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El Filibusterismo Essay

Thirteen years after leaving the Philippines, Crisostomo Ibarra returns as Simoun, a rich jeweler sporting a beard and blue-tinted glasses, and a confidant of the Captain-General. He cynically sides with the upper classes, encouraging them to commit abuses against the masses to encourage the latter to revolt against the oppressive Spanish colonial regime. His two reasons for instigating a revolution are at first, to rescue María Clara from the convent and second, to get rid of ills and evils of Philippine society. His true identity is discovered by a now grown-up Basilio while visiting the grave of his mother, Sisa, as Simoun was digging near the grave site for his buried treasures. Simoun spares Basilio’s life and asks him to join in his planned revolution against the government, egging him on by bringing up the tragic misfortunes of the latter’s family. Basilio declines the offer as he still hopes that the country’s condition will improve. Basilio, at this point, is a graduating medical student at the Ateneo Municipal. After the death of his mother, Sisa, and the disappearance of his younger brother, Crispín, Basilio heeded the advice of the dying boatman, Elías, and traveled to Manila to study.

Basilio was adopted by Captain Tiago after María Clara entered the convent. Simoun, for his part, keeps in close contact with the bandit group of Kabesang Tales, a former cabeza de barangay who suffered misfortunes at the hands of the friars. He was forced to give everything he had owned to the greedy, unscrupulous Spanish friars and the Church. Before joining the bandits, Tales took Simoun’s revolver while Simoun was staying at his house for the night. As payment, Tales leaves a locket that once belonged to María Clara. To further strengthen the revolution, Simoun has Quiroga, a Chinese man hoping to be appointed consul to the Philippines, smuggle weapons into the country using Quiroga’s bazaar as a front. Simoun wishes to attack during a stage play with all of his enemies in attendance. He, however, abruptly aborts the attack when he learns from Basilio that María Clara had died earlier that day in the convent. A few days after the mock celebration by the students, the people are agitated when disturbing posters are found displayed around the city.

The authorities accuse the students present at the pancitería of agitation and disturbing peace and has them arrested. Basilio, although not present at the mock celebration, is also arrested. Captain Tiago dies after learning of the incident. But before he dies he signs a will. His will originally states that Basilio should inherit all his property but due to this forgery his property is given in parts, one to Santa Clara, one for the archbishop, one for the Pope, and one for the religious orders leaving nothing for Basilio to be inherited. Basilio is left in prison as the other students are released. Basilio is soon released with the help of Simoun. Basilio, now a changed man, and after hearing about Julî’s suicide, finally joins Simoun’s revolution. Simoun then tells Basilio his plan at the wedding of Paulita Gómez and Juanito, Basilio’s hunch-backed classmate. His plan was to conceal an explosive which contains nitroglycerin inside a pomegranate-styled Kerosene lamp that Simoun will give to the newlyweds as a gift during the wedding reception. According to Simoun, the lamp will stay lighted for only 20 minutes before it flickers; if someone attempts to turn the wick, it will explode and kill everyone—important members of civil society and the Church hierarchy—inside the house.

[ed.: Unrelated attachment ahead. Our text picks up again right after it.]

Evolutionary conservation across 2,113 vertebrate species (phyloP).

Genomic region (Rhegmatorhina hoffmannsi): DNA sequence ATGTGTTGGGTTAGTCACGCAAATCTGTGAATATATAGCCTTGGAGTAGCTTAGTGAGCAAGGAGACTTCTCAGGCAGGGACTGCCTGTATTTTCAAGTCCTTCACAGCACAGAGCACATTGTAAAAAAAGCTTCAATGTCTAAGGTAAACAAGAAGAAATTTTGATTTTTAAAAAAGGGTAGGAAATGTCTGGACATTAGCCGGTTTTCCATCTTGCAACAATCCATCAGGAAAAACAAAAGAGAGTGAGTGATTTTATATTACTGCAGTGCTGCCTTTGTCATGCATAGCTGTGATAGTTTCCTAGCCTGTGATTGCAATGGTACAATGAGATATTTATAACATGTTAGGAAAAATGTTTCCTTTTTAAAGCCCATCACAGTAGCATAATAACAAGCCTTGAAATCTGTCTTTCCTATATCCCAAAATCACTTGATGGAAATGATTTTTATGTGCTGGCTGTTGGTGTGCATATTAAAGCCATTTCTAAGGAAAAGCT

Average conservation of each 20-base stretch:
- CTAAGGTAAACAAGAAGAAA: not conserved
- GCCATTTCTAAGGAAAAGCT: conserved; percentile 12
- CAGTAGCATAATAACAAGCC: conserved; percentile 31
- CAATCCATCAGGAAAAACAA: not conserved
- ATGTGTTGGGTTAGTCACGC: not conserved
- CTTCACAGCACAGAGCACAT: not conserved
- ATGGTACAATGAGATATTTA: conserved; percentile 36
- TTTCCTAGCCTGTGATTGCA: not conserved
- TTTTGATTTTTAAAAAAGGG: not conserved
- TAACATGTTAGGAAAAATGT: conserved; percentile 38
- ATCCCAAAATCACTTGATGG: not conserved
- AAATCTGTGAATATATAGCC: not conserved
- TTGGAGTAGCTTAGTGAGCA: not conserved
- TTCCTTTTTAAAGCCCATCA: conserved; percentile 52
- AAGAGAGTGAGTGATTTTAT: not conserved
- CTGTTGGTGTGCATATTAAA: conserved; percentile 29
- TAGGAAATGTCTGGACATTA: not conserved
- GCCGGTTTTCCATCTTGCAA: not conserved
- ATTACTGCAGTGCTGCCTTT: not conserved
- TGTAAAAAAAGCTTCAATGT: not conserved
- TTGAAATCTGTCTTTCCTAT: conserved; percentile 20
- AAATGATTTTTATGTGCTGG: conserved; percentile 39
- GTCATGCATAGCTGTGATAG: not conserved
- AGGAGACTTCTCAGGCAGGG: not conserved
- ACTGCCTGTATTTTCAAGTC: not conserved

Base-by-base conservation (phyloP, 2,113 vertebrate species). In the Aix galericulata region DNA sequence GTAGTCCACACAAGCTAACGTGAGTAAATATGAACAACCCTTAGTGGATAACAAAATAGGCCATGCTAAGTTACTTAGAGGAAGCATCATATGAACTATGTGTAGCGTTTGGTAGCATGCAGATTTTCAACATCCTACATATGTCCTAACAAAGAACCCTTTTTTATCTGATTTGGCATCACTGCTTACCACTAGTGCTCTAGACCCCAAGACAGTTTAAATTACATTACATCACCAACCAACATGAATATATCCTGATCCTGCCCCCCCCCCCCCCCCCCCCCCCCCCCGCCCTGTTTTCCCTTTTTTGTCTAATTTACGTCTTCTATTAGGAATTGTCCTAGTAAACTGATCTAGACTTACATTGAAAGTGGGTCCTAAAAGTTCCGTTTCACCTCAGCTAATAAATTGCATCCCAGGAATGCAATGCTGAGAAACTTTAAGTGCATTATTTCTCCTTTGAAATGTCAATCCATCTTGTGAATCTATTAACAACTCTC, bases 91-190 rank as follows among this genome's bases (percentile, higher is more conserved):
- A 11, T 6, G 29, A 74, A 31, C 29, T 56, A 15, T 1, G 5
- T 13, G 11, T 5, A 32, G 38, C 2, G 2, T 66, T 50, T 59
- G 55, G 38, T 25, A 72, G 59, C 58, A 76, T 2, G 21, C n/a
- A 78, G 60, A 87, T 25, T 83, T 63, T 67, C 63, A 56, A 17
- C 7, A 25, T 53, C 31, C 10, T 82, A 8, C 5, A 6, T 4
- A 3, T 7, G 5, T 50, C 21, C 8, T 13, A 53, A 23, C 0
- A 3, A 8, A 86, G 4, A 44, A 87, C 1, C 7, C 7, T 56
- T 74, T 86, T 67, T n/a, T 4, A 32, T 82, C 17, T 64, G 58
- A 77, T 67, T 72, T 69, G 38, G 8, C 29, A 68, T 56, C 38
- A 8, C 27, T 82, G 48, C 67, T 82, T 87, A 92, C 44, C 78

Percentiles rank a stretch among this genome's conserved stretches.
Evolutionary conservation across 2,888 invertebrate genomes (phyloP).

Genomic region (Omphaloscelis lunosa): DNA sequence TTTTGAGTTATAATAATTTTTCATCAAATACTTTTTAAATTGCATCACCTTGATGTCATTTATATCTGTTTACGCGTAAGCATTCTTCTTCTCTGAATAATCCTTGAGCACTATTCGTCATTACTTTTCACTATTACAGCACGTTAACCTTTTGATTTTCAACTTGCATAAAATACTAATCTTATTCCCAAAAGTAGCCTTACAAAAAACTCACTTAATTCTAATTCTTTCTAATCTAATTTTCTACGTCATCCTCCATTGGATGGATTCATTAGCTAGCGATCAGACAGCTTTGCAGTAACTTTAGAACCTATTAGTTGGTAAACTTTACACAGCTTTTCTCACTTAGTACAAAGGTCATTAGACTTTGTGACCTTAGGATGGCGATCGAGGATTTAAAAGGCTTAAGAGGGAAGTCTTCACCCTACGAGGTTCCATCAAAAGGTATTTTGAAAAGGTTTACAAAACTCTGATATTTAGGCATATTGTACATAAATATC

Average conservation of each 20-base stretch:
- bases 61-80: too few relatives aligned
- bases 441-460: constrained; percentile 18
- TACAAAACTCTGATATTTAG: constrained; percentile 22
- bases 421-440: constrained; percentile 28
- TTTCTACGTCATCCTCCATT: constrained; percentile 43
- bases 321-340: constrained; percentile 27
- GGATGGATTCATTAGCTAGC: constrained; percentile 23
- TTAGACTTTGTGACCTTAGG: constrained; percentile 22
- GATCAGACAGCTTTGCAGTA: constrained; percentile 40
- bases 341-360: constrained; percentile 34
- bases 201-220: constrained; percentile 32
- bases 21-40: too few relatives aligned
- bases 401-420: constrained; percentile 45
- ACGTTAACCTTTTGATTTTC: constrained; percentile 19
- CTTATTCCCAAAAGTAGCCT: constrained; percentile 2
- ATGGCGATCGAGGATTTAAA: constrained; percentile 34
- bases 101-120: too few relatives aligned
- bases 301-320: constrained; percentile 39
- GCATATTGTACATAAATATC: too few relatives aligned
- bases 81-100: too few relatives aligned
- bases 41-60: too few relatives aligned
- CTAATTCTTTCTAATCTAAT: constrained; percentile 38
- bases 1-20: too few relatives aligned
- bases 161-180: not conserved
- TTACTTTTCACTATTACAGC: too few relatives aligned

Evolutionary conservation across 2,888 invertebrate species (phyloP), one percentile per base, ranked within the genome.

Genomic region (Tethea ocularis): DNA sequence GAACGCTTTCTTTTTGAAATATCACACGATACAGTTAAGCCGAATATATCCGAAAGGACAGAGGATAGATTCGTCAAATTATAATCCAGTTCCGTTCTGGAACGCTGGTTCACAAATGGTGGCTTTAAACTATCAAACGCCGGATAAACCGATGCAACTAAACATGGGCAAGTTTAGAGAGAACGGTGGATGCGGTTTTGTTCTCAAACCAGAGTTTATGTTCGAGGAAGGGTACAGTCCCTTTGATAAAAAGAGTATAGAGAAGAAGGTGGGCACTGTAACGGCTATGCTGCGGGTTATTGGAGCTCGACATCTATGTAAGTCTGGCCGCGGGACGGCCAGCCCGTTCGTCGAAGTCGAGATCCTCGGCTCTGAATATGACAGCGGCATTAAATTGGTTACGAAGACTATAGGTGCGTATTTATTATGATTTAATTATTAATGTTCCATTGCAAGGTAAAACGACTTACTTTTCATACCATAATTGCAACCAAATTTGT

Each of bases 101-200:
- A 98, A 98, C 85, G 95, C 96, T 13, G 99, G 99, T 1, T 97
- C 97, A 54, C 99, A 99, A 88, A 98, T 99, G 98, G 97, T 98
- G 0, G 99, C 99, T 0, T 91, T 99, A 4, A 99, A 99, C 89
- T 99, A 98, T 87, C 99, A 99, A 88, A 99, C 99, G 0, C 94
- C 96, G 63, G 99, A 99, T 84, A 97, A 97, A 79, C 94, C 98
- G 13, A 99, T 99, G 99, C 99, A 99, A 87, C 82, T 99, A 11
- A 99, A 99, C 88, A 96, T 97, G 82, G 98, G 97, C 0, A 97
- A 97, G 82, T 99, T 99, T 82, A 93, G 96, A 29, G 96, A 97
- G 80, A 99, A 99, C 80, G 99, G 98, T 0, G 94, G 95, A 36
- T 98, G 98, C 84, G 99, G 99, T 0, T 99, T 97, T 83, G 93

Basilio has a change of heart and attempts to warn Isagani, his friend and the former boyfriend of Paulita. Simoun leaves the reception early as planned and leaves a note behind: Initially thinking that it was simply a bad joke, Father Salví recognizes the handwriting and confirms that it was indeed Ibarra’s. As people begin to panic, the lamp flickers. Father Irene tries to turn the wick up when Isagani, due to his undying love for Paulita, bursts in the room and throws the lamp into the river, sabotaging Simoun’s plans. He escapes by diving into the river as guards chase after him. He later regrets his impulsive action because he had contradicted his own belief that he loved his nation more than Paulita and that the explosion and revolution could have fulfilled his ideals for Filipino society. Simoun, now unmasked as the perpetrator of the attempted arson and failed revolution, becomes a fugitive.

Wounded and exhausted after he was shot by the pursuing Guardia Civil, he seeks shelter at the home of Father Florentino, Isagani’s uncle, and comes under the care of doctor Tiburcio de Espadaña, Doña Victorina’s husband, who was also hiding at the house. Simoun takes poison in order for him not to be captured alive. Before he dies, he reveals his real identity to Florentino while they exchange thoughts about the failure of his revolution and why God forsook him, when all he wanted was to avenge the people important to him that were wronged, such as Elias, Maria Clara and his father, Don Rafael. Florentino opines that God did not forsake him and that his plans were not for the greater good but for personal gain. Simoun, finally accepting Florentino’s explanation, squeezes his hand and dies. Florentino then takes Simoun’s remaining jewels and throws them into the Pacific Ocean with the corals hoping that they would not be used by the greedy, and that when the time came that it would be used for the greater good.


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